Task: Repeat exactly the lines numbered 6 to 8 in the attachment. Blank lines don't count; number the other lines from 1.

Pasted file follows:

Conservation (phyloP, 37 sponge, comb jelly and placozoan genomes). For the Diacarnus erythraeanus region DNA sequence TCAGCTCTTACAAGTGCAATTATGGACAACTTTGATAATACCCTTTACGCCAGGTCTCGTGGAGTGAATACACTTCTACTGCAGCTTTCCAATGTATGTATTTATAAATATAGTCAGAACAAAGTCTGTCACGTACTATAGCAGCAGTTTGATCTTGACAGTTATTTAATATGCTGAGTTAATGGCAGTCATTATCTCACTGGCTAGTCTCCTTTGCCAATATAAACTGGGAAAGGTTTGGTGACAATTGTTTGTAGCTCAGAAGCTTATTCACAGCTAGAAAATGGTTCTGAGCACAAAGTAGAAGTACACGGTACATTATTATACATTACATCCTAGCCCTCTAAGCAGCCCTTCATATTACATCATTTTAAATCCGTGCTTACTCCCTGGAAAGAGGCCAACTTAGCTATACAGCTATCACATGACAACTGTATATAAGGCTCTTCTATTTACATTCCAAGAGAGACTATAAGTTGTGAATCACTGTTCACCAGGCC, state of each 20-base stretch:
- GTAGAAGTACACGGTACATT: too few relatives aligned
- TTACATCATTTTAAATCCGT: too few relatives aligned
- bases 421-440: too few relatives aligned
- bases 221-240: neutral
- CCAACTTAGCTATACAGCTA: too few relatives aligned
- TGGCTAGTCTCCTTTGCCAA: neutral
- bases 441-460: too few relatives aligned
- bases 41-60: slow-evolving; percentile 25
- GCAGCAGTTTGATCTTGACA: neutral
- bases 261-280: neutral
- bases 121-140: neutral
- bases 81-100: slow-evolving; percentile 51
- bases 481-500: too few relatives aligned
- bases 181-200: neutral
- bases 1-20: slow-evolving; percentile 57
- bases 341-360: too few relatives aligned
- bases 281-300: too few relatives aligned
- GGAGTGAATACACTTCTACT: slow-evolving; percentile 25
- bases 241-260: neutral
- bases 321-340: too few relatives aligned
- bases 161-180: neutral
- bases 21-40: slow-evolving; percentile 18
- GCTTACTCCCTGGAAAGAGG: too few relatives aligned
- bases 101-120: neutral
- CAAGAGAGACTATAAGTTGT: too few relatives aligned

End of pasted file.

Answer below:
- CCAACTTAGCTATACAGCTA: too few relatives aligned
- TGGCTAGTCTCCTTTGCCAA: neutral
- bases 441-460: too few relatives aligned